World News: New event aims to save drivers’ lives and push up profits in the vehicle safety industry

World News: New event aims to save drivers’ lives and push up profits in the vehicle safety industry

Since the introduction of air bags in the early 1950s, driver and passenger safety in cars and trucks has gone from strength to strength – but road accidents are still one of the biggest killers on the planet.

According to the US National Highway Traffic Safety Administration, motor vehicle crashes are the number one cause of unnatural deaths in children between the ages of four and fourteen.

With statistics like these in mind, it is clear there can be no such thing as too much vehicle safety.

The problem is that air bags, restraints and other mechanical safety features no longer have much room for improvement. The majority of in-car safety features today focus on mitigating injuries and damage after an event has taken place. While these passive technologies have undoubtedly saved countless lives, with the number of vehicles on the road expected to triple in the next twenty years, it is clear that new, innovative solutions are needed.

One solution is advanced digital technologies – ‘active’ systems – that don’t just mitigate crashes, they prevent them from ever happening at all. A number of these new technologies involve wireless communications and, going forward, telematics will play a significant part in giving the automotive industry the potential to maybe, eventually, stop all accidents for good.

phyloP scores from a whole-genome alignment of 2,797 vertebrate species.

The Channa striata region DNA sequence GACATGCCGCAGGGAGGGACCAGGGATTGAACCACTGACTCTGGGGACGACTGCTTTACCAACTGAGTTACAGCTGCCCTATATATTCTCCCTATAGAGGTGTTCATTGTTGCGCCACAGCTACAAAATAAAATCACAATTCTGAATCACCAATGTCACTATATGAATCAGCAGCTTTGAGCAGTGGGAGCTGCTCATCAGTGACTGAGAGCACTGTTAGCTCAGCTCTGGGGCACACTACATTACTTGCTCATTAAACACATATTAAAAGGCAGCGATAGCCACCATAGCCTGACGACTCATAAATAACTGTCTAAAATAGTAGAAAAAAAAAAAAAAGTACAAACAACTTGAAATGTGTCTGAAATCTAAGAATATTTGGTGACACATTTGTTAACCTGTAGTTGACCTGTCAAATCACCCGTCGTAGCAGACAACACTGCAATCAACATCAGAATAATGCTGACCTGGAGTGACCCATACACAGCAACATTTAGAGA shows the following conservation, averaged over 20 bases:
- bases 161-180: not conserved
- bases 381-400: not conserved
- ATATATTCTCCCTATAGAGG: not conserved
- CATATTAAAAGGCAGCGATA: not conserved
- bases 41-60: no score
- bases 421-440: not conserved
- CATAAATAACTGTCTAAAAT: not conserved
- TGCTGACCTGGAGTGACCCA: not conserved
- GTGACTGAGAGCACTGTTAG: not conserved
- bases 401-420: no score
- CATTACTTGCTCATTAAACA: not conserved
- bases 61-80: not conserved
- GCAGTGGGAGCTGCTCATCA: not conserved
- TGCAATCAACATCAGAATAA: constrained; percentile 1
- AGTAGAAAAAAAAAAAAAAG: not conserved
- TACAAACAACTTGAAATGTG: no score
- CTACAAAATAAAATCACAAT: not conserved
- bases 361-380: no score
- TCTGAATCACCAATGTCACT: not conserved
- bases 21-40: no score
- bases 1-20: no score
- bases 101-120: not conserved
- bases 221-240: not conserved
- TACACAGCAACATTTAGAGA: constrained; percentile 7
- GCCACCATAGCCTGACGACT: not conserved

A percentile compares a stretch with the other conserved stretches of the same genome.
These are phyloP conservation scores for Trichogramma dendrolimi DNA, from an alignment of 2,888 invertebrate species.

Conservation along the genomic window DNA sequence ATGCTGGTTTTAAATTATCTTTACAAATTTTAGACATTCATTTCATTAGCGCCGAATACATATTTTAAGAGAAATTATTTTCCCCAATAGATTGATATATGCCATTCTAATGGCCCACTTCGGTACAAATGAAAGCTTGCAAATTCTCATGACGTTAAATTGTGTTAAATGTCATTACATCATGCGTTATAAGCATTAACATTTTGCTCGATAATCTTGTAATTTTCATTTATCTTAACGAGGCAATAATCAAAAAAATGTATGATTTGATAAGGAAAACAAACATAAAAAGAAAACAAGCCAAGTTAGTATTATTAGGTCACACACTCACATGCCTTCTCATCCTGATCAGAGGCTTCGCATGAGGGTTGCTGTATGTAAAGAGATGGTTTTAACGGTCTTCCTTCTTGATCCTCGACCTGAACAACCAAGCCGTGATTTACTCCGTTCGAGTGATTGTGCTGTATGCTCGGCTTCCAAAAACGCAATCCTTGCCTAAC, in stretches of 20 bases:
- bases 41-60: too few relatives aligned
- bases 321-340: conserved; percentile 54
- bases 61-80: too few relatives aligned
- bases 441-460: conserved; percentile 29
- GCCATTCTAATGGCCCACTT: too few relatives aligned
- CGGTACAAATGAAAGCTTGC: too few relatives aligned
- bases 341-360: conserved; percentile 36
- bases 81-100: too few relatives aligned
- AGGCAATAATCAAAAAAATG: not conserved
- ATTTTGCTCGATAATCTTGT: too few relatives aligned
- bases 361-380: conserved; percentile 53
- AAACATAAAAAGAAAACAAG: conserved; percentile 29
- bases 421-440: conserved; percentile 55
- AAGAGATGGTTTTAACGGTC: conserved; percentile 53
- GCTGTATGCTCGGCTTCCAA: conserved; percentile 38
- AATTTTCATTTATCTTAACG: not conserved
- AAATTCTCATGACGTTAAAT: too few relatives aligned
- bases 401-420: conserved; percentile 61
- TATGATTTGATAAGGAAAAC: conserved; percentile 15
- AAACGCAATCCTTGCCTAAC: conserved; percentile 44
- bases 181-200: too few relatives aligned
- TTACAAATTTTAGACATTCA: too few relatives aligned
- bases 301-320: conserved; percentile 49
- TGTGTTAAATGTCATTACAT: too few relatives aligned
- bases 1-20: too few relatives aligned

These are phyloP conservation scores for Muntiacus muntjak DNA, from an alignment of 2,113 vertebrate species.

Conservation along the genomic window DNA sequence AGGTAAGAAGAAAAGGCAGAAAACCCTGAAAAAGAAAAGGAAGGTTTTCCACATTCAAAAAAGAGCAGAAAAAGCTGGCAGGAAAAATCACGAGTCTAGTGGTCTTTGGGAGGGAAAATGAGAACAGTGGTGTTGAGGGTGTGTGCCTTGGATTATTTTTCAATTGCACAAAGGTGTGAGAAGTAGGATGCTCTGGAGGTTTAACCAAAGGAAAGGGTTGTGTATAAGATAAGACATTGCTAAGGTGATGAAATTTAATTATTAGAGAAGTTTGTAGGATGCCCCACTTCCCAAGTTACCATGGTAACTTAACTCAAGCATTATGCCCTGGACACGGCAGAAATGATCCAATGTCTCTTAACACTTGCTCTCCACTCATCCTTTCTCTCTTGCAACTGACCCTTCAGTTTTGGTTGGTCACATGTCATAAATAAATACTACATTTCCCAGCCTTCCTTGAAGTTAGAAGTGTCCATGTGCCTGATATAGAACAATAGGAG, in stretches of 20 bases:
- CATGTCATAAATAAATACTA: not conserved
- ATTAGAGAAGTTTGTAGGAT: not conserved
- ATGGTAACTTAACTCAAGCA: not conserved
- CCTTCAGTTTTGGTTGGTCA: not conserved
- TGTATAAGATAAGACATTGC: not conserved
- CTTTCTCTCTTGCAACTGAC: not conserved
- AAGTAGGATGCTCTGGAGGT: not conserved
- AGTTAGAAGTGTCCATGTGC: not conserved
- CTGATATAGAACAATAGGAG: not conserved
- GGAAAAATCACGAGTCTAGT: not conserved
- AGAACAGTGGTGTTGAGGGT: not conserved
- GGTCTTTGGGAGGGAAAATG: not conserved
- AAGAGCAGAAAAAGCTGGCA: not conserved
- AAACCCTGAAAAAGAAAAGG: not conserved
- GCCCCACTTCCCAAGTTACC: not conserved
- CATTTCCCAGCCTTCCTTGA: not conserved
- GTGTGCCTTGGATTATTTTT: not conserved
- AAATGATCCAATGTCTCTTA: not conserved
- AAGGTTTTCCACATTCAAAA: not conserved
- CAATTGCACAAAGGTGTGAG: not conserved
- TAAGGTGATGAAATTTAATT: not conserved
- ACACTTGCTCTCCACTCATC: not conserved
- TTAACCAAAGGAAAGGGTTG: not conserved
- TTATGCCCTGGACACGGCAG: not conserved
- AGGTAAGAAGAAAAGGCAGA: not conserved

The mention of “uncrashable cars” inspires visions of Minority Report or other futuristic sci-fi stories, and this is one of the problems facing the industry that the vehicle safety summit is designed to address – user acceptance.

It is well established that safety already is a massive factor that car buyers take into consideration when choosing their next vehicle. For instance, how many people would buy a new car today if it didn’t have airbags as standard?

Once new safety tech is released into the market all drivers will want it in their cars. As manufacturing costs decrease and price points are hit, practically every new car in the world will contain an array of sensors, electronics, cameras, software and more.

The upshot of all this is that there will be more electronics in more cars, and more profits for all the players involved in automotive safety systems in the next few years and beyond, right up until those “uncrashable cars” hit the streets (and not each other).

The growth opportunities are immense. According to some industry predictions, by 2010 safety systems could make €23 billion in Europe alone.

In 2007, Telematics Update is running a series of events on automotive safety, starting with the Vehicle Safety Summit Europe on May 14 and 15 in London, UK. At these events, automotive industry leaders will meet to discuss the latest technology and what needs to be done to get these advanced systems into the marketplace.

Visit www.telematicsupdate.com/safetyEU2007/index.shtml or contact events director Ven Pedro at ven@telematicsupdate.com or phone +44 207 375 7163


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